Singapore, now a major player in the world of international banking and finance, has a simple unwritten rule – if you’re an expat, expect to be paid more than a local, at the same company, doing the same job. In fact, the company may pay your Condo rent for you and your family, as well as other benefits not offered to the locals.

When you do get your Condo, you can be sure it will be in the “nice” part of town. I spotted advertisements for a new complex near Singapore’s glamorous Orchard Road, prominently featuring such attractive selling points as having white people as your neighbours, an extensive list of rules for the residents, and the ability of your children to be able to safely wait behind glass doors in the lobby before taking the potentially dangerous walk (6 feet away) to the school bus. This, in what is one of the safest cities on earth.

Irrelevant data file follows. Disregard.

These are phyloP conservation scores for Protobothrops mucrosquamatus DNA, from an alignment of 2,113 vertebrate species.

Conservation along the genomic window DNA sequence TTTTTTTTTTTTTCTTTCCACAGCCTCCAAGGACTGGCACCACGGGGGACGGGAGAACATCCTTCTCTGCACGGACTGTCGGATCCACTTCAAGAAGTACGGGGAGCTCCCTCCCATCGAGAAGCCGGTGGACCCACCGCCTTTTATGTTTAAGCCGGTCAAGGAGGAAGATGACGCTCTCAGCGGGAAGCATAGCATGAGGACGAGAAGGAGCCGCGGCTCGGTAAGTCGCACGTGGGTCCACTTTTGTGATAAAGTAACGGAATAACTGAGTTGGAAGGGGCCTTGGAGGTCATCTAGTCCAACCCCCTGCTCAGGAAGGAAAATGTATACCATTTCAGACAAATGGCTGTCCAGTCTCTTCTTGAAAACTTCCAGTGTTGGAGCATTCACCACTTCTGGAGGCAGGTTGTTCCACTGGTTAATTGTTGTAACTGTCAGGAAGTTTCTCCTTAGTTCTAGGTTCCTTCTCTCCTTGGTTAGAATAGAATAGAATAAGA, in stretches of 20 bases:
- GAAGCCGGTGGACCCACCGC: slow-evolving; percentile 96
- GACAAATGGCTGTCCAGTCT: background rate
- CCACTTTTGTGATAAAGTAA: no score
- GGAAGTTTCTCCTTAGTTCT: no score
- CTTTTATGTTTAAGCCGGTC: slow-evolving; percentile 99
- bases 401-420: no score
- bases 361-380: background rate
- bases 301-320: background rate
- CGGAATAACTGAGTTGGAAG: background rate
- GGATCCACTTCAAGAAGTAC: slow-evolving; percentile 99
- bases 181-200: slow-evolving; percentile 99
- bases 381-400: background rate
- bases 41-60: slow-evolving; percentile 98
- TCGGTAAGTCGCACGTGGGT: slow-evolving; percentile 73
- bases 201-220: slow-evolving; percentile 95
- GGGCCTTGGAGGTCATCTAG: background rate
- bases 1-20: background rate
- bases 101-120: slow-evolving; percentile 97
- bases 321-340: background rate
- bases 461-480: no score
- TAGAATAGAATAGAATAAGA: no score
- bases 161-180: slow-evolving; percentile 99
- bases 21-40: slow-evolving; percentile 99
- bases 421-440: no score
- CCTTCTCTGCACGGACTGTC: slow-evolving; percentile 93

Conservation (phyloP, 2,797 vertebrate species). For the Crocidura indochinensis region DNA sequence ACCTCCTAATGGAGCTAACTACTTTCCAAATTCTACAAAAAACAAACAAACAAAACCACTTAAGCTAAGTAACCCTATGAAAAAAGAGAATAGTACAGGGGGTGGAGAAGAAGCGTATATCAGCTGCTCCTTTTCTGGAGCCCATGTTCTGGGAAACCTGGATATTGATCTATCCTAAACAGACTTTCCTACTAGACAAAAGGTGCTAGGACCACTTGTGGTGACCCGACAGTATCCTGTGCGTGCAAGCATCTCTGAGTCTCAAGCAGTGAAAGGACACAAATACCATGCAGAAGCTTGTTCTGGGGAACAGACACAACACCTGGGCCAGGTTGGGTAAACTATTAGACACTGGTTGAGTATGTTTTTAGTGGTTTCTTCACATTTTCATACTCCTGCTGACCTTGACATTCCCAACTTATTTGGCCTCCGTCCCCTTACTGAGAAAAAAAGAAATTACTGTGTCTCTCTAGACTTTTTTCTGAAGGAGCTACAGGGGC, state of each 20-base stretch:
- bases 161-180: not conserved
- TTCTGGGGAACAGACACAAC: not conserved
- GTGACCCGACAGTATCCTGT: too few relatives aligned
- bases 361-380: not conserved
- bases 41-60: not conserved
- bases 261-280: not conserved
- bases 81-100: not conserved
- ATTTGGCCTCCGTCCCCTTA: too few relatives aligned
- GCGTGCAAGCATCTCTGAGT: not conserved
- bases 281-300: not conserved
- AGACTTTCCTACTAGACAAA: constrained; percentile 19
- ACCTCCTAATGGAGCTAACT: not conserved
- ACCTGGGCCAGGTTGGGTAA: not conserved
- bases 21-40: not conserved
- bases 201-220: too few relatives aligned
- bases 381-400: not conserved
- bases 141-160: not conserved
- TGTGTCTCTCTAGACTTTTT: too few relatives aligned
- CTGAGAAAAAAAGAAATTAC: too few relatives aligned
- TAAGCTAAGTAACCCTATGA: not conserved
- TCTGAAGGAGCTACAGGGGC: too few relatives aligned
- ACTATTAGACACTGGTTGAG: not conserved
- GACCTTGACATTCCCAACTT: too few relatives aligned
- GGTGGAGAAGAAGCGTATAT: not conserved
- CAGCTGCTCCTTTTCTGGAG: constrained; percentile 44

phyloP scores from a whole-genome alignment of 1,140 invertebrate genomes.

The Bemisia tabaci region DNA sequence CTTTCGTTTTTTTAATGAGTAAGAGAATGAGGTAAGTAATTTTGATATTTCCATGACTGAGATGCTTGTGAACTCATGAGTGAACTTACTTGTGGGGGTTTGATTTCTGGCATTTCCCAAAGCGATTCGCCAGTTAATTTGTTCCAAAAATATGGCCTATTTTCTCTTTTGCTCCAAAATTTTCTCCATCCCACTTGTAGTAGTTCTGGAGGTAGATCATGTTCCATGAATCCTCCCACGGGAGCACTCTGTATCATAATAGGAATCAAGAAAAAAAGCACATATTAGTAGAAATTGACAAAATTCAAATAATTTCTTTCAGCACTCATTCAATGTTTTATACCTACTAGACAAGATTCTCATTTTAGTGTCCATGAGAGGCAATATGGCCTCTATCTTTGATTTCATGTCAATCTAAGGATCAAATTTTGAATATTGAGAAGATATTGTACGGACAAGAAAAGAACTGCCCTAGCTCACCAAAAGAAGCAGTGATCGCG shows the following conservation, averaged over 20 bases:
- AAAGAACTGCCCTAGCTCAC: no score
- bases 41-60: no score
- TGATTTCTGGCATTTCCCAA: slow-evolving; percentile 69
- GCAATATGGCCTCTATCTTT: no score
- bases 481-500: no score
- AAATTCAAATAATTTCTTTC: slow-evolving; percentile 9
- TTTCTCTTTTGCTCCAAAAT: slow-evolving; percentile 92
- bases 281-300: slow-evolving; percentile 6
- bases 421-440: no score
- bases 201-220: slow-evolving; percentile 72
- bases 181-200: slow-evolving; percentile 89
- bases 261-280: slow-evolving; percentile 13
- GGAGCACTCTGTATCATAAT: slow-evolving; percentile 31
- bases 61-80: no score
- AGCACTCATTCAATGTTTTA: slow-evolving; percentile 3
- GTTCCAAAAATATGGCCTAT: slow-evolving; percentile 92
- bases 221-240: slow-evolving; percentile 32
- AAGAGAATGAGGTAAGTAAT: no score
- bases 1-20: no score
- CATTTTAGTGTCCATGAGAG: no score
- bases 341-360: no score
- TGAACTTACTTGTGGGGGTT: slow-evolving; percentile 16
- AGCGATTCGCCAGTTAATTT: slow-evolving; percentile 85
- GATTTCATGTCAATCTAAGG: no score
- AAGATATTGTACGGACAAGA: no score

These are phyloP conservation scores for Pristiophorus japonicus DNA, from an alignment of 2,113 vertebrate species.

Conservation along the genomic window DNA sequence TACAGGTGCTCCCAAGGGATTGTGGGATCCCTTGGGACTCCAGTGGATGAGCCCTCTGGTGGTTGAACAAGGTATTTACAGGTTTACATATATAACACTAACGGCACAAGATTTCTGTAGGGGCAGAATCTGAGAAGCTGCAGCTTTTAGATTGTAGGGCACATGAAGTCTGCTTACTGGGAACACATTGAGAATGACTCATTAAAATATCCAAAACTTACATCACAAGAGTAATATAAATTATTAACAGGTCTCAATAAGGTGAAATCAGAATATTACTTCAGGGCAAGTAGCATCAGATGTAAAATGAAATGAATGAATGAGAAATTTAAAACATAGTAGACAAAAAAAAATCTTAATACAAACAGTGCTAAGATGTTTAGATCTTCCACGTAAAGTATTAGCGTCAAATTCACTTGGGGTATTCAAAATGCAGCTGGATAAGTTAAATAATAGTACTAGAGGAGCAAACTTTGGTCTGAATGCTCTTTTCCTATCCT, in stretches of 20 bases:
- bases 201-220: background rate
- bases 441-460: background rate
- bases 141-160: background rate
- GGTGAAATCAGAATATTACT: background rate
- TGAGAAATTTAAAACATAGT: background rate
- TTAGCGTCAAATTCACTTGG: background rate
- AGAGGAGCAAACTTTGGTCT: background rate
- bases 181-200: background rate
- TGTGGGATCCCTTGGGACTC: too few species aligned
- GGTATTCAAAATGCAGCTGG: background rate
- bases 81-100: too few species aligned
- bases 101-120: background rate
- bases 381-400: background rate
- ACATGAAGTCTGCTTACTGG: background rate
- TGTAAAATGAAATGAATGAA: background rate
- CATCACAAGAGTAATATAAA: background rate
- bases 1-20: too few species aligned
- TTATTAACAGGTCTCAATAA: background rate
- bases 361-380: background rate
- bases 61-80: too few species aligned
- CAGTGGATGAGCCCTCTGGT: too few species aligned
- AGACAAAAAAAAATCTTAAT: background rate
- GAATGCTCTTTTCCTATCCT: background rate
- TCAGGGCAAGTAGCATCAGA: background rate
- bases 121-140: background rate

Strangely, my Taxi driver, of Indian heritage (mother born in Singapore, father in India), shrugged off the Sky Park premium for locals with a submissive look of “ah well, what are you going to do?”. I didn’t push the issue.

Politics and travel are often dangerous partners. Without knowing the history of a nation, without having the fine-grain life experience of growing up in whatever foreign country I am in, I’m usually cautious about broaching politically charged issues with locals. You just don’t know who you’re going to offend. I would love to know how the locals feel. But in Singapore, a nation known for strong media censorship, how is a traveller to know what the locals really think, without discussion?